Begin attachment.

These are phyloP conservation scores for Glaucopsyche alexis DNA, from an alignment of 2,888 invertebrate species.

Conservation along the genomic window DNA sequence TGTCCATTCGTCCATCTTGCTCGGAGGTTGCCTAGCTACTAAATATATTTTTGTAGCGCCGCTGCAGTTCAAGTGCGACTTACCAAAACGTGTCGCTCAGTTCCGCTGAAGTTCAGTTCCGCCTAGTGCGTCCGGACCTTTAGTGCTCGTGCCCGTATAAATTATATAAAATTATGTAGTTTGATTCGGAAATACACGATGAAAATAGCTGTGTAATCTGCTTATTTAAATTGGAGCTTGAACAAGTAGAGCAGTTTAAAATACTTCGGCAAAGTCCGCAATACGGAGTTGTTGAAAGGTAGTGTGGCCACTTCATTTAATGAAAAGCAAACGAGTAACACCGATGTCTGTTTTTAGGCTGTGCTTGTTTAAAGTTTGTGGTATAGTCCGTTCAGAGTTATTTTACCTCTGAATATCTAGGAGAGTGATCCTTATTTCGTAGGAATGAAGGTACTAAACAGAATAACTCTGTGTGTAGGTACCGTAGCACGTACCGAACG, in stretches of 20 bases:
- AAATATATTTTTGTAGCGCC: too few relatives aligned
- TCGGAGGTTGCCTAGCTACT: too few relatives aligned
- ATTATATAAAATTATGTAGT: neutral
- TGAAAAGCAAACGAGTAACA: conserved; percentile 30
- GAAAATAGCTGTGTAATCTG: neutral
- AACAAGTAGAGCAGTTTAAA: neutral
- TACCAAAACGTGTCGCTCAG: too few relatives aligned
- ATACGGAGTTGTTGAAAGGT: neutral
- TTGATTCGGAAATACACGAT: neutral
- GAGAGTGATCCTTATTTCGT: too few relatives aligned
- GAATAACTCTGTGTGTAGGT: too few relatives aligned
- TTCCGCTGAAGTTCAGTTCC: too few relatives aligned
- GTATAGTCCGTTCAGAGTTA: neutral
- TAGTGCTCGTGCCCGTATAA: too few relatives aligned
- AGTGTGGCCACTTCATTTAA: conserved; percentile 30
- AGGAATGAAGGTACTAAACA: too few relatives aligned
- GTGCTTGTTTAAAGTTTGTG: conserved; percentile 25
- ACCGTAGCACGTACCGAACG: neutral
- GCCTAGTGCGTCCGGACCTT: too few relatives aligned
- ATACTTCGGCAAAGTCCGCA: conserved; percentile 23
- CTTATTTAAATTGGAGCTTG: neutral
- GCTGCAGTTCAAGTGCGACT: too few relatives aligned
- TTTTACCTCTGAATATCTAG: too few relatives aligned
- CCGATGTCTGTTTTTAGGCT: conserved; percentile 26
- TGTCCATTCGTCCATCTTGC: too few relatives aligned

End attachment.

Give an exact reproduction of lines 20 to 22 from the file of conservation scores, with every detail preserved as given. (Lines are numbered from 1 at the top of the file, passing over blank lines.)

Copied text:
- ACCGTAGCACGTACCGAACG: neutral
- GCCTAGTGCGTCCGGACCTT: too few relatives aligned
- ATACTTCGGCAAAGTCCGCA: conserved; percentile 23